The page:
By Patience Loum, Banjul, The Gambia – Monday, August 24, 2020.
A spokesperson at Gambia’s Foreign Ministry condemned an act of vandalising the country’s consulate Beirut, Lebanon, asking why the protesters did not use lawful demonstrations to express their dissatisfaction and issues other than vandalism.
“We condemn, in no uncertain term, this willful damage to property. The property housing the Gambian consulate in Beirut is a private one. We urge all Gambians to exercise their right to protest through peaceful means,” Saikou Ceesay stated, Friday August 21, 2020 in Gambia.
Gambians stranded in Beirut, Lebanon last week stormed the Consul’s home and vandalized the consul’s compound in Beirut, accusing the government for ignoring them in ‘troubled’ Lebanon.
The protests came following the massive explosion in Lebanon’s capital, Beirut on August 5, 2020, that left at more than 100 people dead.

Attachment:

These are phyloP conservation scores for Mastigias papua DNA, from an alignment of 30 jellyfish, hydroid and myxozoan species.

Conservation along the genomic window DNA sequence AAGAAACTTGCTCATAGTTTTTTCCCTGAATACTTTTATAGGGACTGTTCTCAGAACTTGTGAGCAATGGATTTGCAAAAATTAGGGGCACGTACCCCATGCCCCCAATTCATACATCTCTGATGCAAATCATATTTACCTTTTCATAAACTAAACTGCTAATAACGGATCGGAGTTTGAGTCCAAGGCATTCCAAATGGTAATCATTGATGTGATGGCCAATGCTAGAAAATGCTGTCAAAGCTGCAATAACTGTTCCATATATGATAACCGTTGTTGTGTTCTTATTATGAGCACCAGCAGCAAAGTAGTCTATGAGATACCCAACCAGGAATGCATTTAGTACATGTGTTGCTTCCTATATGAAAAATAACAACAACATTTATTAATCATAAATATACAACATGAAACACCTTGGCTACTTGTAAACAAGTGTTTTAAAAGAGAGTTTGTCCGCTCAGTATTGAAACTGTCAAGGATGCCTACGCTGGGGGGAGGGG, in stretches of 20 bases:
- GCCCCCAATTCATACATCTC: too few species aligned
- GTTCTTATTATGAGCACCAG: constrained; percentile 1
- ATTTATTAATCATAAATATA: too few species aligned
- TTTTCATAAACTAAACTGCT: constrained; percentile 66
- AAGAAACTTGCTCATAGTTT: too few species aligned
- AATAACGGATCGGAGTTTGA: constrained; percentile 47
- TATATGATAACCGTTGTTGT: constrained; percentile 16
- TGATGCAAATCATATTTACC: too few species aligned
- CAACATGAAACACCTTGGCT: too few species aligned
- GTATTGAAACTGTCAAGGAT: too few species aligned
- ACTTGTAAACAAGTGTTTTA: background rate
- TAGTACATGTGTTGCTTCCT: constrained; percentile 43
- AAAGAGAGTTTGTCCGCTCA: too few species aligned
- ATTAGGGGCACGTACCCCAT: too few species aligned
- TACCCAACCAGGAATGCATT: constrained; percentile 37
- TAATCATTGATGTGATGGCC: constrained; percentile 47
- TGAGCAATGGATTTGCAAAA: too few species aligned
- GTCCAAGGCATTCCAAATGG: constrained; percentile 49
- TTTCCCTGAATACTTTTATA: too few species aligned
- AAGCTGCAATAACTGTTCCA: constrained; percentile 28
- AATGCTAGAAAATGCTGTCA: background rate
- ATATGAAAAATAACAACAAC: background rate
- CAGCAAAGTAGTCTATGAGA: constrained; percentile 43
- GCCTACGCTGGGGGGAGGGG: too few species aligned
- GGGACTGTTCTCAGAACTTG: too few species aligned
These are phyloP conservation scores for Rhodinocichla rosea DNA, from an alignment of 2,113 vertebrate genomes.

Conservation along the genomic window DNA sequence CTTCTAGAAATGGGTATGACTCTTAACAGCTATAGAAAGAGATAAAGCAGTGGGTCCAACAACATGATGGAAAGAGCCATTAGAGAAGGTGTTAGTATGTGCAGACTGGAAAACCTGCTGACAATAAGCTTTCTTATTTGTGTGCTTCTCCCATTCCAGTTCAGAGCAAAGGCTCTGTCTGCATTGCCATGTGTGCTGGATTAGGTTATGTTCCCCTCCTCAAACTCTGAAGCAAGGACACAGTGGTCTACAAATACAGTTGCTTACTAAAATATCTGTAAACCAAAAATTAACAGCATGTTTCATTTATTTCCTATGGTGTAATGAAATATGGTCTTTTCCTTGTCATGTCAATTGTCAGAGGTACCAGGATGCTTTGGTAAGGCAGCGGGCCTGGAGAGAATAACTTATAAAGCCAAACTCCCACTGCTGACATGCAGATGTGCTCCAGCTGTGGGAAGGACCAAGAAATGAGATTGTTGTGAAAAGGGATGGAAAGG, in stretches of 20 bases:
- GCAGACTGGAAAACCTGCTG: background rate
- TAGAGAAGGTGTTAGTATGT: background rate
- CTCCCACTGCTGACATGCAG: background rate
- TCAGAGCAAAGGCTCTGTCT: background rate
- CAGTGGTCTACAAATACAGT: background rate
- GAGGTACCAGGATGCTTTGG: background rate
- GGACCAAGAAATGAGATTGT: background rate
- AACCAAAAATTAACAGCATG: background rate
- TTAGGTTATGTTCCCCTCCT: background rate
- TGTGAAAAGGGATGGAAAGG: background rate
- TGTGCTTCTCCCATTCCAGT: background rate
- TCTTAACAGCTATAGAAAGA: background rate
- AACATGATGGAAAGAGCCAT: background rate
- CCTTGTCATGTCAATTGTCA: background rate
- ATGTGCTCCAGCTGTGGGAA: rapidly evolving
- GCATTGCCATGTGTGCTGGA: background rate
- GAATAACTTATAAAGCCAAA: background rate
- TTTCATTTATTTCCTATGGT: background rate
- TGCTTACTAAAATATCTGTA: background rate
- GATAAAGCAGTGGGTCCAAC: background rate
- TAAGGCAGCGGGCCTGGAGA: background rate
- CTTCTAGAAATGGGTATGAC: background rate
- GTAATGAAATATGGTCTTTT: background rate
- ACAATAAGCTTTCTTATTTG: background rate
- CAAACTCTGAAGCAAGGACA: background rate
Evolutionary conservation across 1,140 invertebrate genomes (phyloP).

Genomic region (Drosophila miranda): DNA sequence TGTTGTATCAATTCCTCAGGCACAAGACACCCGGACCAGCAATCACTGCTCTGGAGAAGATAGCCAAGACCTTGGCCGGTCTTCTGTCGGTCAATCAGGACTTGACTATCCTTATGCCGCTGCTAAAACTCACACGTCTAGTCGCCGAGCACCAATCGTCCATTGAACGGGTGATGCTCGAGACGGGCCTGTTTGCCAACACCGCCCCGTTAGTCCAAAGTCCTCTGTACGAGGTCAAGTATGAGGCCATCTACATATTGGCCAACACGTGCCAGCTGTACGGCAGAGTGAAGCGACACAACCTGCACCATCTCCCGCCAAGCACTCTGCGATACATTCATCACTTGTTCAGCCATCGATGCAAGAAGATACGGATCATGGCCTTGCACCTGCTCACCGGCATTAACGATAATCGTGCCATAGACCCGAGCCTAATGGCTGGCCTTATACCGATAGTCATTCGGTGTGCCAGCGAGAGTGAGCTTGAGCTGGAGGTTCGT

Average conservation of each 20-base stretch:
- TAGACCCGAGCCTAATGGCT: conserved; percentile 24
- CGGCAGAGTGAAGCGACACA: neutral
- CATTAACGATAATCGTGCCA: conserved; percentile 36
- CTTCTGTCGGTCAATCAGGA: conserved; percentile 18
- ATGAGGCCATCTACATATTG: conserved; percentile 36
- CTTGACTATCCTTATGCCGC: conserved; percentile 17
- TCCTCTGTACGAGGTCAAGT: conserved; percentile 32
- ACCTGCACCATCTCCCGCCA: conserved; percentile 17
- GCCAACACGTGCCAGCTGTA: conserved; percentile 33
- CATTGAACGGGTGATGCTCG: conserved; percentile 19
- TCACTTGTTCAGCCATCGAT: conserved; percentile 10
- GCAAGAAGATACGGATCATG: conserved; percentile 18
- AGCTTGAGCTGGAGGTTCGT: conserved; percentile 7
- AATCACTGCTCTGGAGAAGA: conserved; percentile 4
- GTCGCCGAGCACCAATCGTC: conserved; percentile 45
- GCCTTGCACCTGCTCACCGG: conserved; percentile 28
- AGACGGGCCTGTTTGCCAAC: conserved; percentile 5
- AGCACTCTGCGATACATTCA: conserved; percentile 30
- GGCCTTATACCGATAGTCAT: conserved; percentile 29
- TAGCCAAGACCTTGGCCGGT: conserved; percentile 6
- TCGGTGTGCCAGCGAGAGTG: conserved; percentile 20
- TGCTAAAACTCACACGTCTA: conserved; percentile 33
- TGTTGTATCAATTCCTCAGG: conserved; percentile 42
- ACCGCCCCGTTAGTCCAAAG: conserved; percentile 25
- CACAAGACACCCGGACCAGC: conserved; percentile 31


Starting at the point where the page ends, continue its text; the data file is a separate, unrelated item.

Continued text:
About 45 women stranded in Lebanon have for several months been requesting government to repatriate them but in vain.
Most of them are victims of trafficking who have been working in Lebanon on contracts that have expired.
Reports of inhumane and ill treatment has been viral on social media.
Attempts were made by the Lebanese authorities to arrest the “vandals”, was later averted by Honory Consul who interceded on behalf of culprits.
Ceesay said plans to repatriate them is underway, almost in final advanced stages, adding that arresting them will cause delays in repatriation. He however did not state the date of repatriation.
Secretary General for Gambia Action Party (GAP), Musa Batchily asked the government to expedite the repatriation of Gambians stranded in the Middle East in the quickest time possible.
“We are deeply troubled by the Gambia government’s inaction in addressing the dire conditions of hundreds of Gambians stranded across several countries in the Middle East. GAP vehemently rejects the current stance of the government on our foreign policy,” he said.